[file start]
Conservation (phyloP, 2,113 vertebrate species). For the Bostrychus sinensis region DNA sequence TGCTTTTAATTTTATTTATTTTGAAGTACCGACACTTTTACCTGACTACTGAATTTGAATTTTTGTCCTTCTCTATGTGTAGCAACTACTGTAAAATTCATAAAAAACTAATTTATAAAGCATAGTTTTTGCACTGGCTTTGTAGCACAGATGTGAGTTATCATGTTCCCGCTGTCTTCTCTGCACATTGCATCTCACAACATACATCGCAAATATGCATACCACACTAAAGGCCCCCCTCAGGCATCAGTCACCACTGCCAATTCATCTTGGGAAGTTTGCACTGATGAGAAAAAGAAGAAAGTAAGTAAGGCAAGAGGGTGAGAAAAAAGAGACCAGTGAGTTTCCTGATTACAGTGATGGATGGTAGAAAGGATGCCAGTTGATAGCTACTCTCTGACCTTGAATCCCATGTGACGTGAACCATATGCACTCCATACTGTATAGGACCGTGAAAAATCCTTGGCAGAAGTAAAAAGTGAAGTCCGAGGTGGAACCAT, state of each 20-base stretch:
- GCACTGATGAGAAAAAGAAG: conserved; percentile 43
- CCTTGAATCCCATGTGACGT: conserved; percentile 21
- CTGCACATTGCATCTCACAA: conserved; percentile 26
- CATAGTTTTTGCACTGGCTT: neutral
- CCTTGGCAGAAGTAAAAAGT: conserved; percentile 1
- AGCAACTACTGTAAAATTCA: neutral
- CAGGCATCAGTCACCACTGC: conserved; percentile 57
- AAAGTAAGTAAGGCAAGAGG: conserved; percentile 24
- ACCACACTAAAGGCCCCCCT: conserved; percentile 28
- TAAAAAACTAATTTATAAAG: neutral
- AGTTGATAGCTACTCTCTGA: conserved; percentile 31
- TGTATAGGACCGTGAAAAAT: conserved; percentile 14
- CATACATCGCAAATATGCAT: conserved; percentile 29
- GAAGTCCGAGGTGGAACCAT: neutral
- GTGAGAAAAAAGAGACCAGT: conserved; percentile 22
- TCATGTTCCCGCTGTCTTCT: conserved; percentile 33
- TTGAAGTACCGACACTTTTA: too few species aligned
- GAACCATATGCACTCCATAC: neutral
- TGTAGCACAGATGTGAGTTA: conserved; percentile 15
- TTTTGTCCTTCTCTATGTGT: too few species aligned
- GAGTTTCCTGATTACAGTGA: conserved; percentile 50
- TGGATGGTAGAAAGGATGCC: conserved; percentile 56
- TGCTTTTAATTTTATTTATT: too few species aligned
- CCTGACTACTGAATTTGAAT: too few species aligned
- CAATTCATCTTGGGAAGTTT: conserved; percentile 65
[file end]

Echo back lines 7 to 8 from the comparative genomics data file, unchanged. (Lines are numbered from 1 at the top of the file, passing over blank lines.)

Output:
- AGCAACTACTGTAAAATTCA: neutral
- CAGGCATCAGTCACCACTGC: conserved; percentile 57